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The Brooks Tegler Big Band: This Is It!

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For more than three decades, drummer/singer/bandleader Brooks Tegler has been waging a one-man campaign to play, preserve and promote a generation of jazz about which he is obsessed: the period between the mid-30s and the end of the 50s — that golden era of big bands. Based in Washington, D.C., Tegler has managed to recruit a small army of sidemen (and women) whose day gigs often consist of playing in military jazz ensembles where reading and discipline translate into making the 17-piece Brooks Tegler Big Band a formidable organization. The main reason the band is such a precise powerhouse is Tegler. He is driven, and in turn, drives his band from the vantage point of his drums — a throwback to his all-time idol, Gene Krupa. His rhythm mate, Tommy Cecil, is totally in lock-step with Tegler. They make quite a kinetic coupling, but they do it with taste, not ostentation. Another reason for the band’s success is that all its members apparently believe in Tegler’s mission. Simply stated, it is to capture the spirit of the big bands by interpreting some of that era’s lesser-known charts, not copying them or their solo statements note for note. In the process, Tegler pays the highest tribute to a vital part of our history and to those who left their artistic imprints on it.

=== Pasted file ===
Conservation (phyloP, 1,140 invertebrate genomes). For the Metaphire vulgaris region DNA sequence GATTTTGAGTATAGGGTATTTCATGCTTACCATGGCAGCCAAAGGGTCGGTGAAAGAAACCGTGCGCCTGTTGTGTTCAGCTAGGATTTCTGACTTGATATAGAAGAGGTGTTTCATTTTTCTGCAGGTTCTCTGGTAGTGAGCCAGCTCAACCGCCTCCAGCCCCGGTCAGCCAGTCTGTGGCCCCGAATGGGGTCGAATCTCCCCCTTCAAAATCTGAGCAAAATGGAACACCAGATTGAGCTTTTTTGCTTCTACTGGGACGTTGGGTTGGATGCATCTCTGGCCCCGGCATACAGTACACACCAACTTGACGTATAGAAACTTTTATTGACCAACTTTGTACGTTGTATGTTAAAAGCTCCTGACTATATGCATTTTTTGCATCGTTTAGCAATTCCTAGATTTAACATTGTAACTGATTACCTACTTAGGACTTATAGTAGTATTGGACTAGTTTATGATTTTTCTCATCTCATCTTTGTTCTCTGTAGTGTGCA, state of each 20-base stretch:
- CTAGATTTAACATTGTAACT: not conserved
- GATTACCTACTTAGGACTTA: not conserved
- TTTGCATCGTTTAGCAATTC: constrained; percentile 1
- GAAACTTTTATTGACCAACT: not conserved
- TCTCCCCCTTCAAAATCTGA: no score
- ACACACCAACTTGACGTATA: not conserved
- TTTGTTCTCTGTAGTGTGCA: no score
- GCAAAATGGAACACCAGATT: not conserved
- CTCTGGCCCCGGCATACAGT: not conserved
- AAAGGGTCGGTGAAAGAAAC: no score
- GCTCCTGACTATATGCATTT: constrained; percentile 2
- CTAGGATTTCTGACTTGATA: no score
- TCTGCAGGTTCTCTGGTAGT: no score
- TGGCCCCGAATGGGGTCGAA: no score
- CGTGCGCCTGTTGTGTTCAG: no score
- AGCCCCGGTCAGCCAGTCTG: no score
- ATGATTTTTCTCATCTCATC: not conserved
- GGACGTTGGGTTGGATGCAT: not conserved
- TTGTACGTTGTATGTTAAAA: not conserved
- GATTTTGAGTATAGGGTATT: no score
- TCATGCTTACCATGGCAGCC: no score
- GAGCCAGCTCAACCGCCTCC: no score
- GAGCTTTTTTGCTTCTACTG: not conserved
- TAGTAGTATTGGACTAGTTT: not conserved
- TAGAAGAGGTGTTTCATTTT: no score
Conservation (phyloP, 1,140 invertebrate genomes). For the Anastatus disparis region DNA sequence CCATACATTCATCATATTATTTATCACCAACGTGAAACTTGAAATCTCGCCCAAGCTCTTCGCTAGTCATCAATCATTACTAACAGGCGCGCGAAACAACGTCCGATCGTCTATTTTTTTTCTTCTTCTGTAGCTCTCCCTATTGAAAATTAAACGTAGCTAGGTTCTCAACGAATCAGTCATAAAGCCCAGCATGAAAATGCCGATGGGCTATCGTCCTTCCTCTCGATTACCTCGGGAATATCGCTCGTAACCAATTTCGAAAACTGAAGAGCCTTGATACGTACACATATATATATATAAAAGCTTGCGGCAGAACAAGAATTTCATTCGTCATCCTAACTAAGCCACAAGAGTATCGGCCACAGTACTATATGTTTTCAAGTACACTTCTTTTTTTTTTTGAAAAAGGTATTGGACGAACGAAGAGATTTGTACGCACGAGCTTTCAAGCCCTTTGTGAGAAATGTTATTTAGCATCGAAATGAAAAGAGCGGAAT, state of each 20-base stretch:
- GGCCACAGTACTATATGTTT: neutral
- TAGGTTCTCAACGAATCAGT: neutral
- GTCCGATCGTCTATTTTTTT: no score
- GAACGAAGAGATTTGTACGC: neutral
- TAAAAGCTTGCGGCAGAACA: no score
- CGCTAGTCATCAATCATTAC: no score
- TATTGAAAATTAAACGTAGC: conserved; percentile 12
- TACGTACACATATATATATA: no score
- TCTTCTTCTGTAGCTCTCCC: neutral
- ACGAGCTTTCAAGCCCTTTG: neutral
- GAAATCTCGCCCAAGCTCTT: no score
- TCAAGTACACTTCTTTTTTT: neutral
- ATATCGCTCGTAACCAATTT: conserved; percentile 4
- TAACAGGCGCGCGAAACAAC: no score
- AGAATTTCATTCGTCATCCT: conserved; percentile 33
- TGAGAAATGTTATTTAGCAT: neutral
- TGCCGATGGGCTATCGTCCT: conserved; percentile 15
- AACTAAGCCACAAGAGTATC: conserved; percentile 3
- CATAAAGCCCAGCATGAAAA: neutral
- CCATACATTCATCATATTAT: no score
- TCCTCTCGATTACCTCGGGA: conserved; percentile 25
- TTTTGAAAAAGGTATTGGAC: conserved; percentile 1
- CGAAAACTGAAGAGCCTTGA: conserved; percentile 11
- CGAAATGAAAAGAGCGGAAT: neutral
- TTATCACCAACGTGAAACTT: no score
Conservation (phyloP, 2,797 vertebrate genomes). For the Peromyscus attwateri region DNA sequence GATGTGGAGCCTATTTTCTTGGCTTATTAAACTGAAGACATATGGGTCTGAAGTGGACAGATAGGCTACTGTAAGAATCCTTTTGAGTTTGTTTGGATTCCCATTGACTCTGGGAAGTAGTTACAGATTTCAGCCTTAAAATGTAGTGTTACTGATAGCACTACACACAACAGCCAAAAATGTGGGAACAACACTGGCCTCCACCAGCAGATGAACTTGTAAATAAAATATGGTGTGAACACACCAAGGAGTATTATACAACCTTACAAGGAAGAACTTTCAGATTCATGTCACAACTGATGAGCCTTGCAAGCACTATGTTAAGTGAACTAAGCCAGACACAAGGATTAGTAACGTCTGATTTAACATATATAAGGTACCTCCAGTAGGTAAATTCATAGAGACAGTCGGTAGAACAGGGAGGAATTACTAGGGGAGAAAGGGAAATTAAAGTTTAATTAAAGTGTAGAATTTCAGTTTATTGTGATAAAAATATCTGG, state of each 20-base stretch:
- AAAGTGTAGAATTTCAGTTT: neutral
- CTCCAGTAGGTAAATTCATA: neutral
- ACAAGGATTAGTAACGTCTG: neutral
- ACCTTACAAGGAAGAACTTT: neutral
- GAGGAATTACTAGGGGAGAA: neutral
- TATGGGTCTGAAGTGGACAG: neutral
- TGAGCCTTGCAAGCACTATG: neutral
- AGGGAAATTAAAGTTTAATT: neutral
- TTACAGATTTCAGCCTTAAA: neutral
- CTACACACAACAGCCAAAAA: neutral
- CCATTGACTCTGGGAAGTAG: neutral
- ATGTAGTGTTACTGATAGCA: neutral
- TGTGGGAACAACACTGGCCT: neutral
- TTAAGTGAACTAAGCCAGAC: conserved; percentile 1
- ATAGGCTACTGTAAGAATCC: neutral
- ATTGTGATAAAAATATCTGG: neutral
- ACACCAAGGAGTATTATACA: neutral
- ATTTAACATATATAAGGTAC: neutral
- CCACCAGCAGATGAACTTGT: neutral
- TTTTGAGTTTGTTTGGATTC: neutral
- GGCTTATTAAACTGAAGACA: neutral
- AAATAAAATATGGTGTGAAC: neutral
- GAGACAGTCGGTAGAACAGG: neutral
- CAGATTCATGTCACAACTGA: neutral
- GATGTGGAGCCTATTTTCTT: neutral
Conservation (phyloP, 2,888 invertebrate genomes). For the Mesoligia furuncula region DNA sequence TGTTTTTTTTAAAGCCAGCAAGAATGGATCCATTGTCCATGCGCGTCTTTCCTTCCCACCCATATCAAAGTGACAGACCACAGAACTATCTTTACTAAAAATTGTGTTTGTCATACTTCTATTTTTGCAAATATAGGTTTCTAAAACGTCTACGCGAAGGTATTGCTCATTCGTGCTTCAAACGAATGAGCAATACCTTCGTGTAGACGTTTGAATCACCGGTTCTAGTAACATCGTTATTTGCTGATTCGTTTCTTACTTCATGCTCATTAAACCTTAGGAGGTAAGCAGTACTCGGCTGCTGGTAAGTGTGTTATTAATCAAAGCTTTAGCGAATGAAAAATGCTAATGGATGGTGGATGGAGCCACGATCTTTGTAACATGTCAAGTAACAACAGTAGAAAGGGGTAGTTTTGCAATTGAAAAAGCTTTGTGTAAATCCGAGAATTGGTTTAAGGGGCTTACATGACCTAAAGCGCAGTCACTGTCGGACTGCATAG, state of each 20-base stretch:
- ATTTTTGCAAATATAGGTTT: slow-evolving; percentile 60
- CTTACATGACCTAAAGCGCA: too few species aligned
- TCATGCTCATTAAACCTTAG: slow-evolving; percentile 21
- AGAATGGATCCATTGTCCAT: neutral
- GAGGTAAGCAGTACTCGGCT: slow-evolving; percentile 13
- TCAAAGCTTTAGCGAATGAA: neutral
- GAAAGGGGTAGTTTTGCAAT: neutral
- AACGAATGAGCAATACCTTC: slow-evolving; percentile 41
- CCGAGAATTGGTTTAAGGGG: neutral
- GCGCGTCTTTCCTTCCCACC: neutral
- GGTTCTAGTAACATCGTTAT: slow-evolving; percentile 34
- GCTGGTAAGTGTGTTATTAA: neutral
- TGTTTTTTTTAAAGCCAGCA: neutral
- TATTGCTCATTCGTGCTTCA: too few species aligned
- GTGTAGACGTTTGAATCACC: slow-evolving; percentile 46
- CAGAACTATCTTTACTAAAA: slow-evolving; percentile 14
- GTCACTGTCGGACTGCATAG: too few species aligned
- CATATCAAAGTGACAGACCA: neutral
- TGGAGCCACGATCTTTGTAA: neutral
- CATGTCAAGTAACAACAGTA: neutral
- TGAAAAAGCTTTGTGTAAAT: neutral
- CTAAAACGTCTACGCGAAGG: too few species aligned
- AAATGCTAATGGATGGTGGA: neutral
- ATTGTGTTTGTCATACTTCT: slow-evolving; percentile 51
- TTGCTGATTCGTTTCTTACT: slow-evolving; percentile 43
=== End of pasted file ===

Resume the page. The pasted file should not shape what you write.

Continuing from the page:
Among the best examples, two from Ellington’s book: “Hiya Sue,” with trombonist Jen Krupa (Gene’s cousin) on plunger (When was the last time you heard a chick on plunger?) with “Jack the Bear,” featuring outstanding bass work from Cecil as soloist, and in unison with the band. From the Artie Shaw book, “The Glider” shows clarinetist Joe Midiri at his best as soloist as well as doubling the lead in a sax soli. And Tegler offers some propulsive gap-filling. The Benny Carter band is represented by “Slow Freight,” providing guitarist Tom Mitchell opportunities to imitate a train and to sneak in a quote from “If I Only Had A Brain” in his solo. Two entries from Tommy Dorsey’s book: “Pussy Willow,” showing how ahead of his time arranger Bill Finnegan was; and the explosive title track. A fine adaptation by reed player Scott Silbert of “Snafu Jump” from Glenn Miller’s Army Air Force Band book becomes a showcase for lead trumpeter Kenny McGee.

There are other bands, (including, to be sure, Krupa’s), two vocalists and many other soloists: too many to be acknowledged, which leads to the only negative thought. Eighteen tracks in one hour means there was precious little stretch-out room. Most solos were much too short. It also means Brooks Tegler had too much to say. At least he said it eloquently and passionately.

Originally Published